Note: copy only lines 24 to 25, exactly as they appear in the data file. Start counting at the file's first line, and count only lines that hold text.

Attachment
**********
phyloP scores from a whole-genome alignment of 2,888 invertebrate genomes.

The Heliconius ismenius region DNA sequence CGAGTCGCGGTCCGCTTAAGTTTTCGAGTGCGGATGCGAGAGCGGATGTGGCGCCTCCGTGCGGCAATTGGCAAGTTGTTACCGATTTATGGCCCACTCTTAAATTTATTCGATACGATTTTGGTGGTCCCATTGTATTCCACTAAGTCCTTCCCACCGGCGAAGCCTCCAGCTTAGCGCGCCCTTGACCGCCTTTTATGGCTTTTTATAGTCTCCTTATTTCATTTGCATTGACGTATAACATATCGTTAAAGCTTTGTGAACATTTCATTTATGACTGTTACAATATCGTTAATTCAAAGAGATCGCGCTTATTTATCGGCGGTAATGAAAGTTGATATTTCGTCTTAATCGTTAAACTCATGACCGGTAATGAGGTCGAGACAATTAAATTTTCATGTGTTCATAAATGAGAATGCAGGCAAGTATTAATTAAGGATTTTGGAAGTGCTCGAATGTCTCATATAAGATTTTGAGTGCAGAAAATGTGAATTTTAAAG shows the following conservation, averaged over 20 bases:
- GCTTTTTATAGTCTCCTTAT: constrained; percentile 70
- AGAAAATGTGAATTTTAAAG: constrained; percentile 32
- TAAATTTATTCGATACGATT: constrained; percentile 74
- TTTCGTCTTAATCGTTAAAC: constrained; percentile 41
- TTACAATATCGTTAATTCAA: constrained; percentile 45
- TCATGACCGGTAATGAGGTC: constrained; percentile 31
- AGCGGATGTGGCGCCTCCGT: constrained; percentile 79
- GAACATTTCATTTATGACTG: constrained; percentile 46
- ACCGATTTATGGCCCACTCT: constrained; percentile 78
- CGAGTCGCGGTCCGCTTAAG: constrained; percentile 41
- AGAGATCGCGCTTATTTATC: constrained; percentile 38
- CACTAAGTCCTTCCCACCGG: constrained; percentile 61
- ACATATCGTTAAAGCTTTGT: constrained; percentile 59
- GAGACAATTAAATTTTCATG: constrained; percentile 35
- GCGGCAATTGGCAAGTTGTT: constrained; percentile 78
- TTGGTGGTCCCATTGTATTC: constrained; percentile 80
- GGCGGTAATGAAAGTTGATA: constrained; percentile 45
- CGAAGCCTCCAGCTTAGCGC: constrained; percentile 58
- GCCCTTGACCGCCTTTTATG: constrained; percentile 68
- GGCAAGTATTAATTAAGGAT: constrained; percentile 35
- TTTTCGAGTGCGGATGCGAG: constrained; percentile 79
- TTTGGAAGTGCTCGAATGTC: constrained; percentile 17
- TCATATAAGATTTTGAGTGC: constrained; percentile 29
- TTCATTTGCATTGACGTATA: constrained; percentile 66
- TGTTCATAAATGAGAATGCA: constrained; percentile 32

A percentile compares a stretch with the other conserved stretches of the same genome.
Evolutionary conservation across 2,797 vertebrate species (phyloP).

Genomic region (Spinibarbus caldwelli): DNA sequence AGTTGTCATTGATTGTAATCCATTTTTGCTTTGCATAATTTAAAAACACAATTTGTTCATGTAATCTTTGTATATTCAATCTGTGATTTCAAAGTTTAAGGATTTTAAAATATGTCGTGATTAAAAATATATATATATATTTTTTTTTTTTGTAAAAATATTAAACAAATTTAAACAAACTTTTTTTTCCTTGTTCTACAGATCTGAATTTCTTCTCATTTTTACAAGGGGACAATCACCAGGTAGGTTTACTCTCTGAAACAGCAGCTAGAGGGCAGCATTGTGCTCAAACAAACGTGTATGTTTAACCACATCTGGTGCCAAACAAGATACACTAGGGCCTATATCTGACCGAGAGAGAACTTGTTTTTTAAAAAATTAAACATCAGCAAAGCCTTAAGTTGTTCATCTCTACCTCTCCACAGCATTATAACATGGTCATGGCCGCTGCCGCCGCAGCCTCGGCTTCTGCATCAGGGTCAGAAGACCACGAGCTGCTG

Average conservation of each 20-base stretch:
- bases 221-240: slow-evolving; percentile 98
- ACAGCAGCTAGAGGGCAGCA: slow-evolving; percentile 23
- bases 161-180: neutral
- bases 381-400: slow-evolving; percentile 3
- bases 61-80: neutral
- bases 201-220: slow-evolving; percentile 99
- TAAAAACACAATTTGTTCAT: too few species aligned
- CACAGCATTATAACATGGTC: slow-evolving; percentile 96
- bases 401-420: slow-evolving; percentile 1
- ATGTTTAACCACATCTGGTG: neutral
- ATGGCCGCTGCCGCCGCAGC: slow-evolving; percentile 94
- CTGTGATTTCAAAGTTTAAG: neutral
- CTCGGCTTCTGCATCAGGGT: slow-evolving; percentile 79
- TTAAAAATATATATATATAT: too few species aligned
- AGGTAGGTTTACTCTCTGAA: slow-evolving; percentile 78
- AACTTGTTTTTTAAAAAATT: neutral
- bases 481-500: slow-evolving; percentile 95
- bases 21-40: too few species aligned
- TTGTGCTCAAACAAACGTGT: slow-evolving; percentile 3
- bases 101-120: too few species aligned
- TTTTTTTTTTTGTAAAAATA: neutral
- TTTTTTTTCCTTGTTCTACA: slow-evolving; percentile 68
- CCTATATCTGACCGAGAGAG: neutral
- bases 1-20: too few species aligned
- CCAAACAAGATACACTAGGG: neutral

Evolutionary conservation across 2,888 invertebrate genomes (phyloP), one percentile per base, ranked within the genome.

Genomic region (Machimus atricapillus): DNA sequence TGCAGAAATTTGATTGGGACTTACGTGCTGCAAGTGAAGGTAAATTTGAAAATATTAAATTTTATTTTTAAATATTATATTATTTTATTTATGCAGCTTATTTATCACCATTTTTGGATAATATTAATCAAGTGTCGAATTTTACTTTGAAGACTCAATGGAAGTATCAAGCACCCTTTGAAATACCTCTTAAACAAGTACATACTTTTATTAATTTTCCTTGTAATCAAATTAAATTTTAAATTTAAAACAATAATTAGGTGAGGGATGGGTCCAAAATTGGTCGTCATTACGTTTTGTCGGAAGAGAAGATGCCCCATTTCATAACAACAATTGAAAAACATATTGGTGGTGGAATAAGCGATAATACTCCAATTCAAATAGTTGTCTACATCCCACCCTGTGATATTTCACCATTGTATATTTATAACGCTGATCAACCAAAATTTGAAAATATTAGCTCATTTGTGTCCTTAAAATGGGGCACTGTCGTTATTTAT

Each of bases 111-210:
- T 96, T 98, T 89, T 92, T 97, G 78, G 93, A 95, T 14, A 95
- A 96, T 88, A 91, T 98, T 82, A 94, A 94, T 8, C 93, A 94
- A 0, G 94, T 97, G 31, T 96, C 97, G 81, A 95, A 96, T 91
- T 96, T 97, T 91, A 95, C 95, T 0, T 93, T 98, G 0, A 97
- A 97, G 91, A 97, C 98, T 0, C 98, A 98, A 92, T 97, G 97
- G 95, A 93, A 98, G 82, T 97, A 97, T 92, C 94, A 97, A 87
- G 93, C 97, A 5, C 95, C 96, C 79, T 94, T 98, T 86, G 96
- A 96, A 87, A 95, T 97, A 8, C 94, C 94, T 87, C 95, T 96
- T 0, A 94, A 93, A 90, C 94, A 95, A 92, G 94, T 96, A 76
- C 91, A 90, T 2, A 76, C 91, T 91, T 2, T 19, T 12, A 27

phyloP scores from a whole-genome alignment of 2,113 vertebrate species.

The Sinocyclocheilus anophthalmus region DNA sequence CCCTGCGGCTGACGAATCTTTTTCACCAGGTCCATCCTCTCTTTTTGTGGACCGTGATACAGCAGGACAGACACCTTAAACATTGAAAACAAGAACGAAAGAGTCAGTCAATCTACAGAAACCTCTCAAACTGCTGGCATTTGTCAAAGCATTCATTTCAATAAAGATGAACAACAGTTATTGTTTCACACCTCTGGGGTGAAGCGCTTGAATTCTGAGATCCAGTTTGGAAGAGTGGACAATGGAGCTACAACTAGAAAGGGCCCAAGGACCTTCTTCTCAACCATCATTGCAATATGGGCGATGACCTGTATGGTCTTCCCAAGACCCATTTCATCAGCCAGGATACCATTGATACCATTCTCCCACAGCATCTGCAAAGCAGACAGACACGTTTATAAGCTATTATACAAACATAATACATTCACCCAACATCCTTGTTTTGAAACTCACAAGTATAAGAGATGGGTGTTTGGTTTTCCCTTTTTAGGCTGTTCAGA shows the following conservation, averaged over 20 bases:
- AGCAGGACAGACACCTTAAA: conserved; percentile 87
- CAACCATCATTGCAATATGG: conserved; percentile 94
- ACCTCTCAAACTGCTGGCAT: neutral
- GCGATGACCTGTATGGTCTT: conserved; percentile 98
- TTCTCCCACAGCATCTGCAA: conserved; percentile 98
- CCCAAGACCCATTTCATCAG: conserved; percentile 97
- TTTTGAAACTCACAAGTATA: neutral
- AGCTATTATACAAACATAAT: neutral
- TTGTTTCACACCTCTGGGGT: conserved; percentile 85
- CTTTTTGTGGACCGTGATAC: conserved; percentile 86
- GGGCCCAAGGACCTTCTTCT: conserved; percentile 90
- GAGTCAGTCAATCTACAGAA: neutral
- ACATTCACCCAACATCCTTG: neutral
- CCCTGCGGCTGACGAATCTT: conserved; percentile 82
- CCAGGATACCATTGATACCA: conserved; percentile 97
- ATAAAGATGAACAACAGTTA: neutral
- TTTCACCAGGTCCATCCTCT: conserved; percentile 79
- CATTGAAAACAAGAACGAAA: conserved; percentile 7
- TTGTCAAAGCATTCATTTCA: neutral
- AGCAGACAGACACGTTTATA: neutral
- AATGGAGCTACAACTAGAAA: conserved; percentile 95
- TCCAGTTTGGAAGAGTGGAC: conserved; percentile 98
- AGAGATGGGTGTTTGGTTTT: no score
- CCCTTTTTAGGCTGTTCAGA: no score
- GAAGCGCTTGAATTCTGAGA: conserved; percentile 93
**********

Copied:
- TTTGGAAGTGCTCGAATGTC: constrained; percentile 17
- TCATATAAGATTTTGAGTGC: constrained; percentile 29